Look out the window… if it’s anything other than sunny and 80 degrees, you probably wish you were in Florida right now. Alligators and all. But what is there to do in Florida when you’re not being beaten with reptiles? Go to the beach, of course. And in planning your next Florida fling, here are the 20 best beaches in the Sunshine State.

P.S. We also have a separate handy guide to Florida's nude beaches right here. Happy tanning.

No hecks left to give? Daytona is the beach for you. Yes, it’s cleaned itself up a bit from its biker-and-breaker heyday, but if you want a wide stretch of sand with absolutely zero pretension, Daytona’s it. Here you can drive right up on the shoreline near Ormond and cruise the big beach up to the spot where the famous 500 started racing cars on the sand. You’ll pass by plenty of T-shirt shops full of stuff that’ll make you say, “You can still say that?” and not find a soul who objects.
Where you’re staying: The Delta Hotels Marriott, a newly renovated hotel right on the water configured so every room has some sort of view of the ocean. And it’s actually quiet... if you go to Daytona Beach for that sort of thing.

You ever read those hilarious Florida Man stories and wonder, “Just where the HELL do these people come from?” The answer is Hollywood Beach. All of them. If you’re jonesing to see a baby alligator get pedaled up the boardwalk in a bicycle basket, post up at Taco Spot and just wait. Wanna see two geriatric men the color of footballs get in a fight over a spot under a palm tree? It’ll happen in Hollywood. It isn’t just as close to a SoCal beach town as exists in the Sunshine State, it’s also the best people-watching of any beach in Florida. Which considering the stuff our state gets into, is pretty impressive.
Where you’re staying: Diplomat Resort and Spa. Hollywood’s king of luxury high rises just completely redid itself, adding a solid burger joint and wine spot across the street at Diplomat Landing, and one of 2017’s best new restaurants in South Florida at Monkitail.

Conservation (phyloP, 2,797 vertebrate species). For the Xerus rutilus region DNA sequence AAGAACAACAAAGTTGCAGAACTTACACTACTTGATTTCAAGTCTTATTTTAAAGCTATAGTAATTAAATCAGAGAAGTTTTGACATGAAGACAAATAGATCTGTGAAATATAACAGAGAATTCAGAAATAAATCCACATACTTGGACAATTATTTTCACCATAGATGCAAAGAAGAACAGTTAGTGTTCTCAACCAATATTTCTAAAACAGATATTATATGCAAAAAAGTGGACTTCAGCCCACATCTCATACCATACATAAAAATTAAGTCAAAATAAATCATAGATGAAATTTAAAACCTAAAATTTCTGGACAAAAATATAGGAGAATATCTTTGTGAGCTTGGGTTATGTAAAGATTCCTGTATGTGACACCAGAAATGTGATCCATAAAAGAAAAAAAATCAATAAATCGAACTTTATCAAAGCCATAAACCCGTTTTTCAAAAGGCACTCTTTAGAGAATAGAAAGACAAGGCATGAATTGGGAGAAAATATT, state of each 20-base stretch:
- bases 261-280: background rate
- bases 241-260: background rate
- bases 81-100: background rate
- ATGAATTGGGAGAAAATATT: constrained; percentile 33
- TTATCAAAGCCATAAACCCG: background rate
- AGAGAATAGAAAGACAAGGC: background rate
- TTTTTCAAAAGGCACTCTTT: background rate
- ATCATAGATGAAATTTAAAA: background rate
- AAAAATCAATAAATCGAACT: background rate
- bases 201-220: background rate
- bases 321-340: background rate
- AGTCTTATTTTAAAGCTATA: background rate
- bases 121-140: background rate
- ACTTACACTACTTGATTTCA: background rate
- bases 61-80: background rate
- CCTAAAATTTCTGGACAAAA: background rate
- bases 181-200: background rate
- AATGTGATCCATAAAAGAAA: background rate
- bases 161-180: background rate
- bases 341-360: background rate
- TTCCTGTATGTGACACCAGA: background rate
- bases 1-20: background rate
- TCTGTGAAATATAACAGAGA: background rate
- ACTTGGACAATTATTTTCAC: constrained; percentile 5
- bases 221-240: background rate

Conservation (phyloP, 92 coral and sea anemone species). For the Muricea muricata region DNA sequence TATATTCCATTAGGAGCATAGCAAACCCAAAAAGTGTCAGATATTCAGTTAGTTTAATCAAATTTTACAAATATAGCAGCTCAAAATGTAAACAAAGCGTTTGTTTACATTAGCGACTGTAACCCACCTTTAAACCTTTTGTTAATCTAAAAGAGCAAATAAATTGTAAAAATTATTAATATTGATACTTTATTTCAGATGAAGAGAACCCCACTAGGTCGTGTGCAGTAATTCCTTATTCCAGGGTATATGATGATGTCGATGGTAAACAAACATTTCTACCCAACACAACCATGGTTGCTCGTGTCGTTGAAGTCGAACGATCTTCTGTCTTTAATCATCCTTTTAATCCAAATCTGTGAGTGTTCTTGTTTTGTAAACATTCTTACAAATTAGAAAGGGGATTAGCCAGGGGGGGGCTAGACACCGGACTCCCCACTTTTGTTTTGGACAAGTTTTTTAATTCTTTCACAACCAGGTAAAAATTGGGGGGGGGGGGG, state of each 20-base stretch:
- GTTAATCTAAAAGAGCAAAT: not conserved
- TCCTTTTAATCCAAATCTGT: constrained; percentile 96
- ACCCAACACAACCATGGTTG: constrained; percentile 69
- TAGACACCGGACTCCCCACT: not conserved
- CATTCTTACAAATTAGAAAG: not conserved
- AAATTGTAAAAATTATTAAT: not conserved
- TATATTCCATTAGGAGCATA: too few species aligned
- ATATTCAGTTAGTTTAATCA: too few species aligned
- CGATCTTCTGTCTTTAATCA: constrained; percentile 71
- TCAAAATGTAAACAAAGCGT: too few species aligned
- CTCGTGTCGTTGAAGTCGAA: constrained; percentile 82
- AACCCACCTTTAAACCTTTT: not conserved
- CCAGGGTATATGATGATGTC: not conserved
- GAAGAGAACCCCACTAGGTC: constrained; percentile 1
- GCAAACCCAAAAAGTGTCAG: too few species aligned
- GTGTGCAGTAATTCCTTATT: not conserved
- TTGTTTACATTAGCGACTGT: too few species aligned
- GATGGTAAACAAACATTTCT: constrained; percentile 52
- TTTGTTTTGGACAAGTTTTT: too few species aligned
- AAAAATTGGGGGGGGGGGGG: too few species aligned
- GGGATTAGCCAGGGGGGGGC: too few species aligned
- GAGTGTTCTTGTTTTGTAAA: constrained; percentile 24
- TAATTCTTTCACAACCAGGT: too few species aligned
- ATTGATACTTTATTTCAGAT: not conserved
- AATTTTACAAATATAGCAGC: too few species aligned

Since it banned drinking on the beach and effectively killed Spring Break faster than an '80s movie villain, Panama City is now probably best known as the home to Ironman Florida, which involves a 2.4-mile swim, 112-mile bike ride and 26.2-mile marathon. If you’re into doing things other than inhuman endurance sports on vacation, the beach itself is beautiful, with pristine white sand leading out to lake-like turquoise water. And the town is full of kitschy cultural beach staples like the Ripley’s Believe It or Not museum and the epic Shipwreck Island Waterpark.
Where you’re staying: Legacy by the Sea. It’s a little removed from the “main drag” in PCB, but this beach-adjacent spot has upscale rooms -- by Panama City standards anyway -- and vastly cheaper rates.

If you were rating beaches solely on spring break, and it was 1987, Lauderdale Beach might be the best in the land. But you'd also be reading this on a Commodore 64. As the city ushered out SB, it also ushered out most of the fun that came along with it, and now what’s left is a narrow strand of beach backed by bars full of people who came here for spring break 1987 and still can’t figure out where the rest of their group went. Need proof? That bar where Richie Incognito went all Richie Incognito on a pool table is one of them. Another is owned by an infamous male pornstar who has a proclivity to hunt.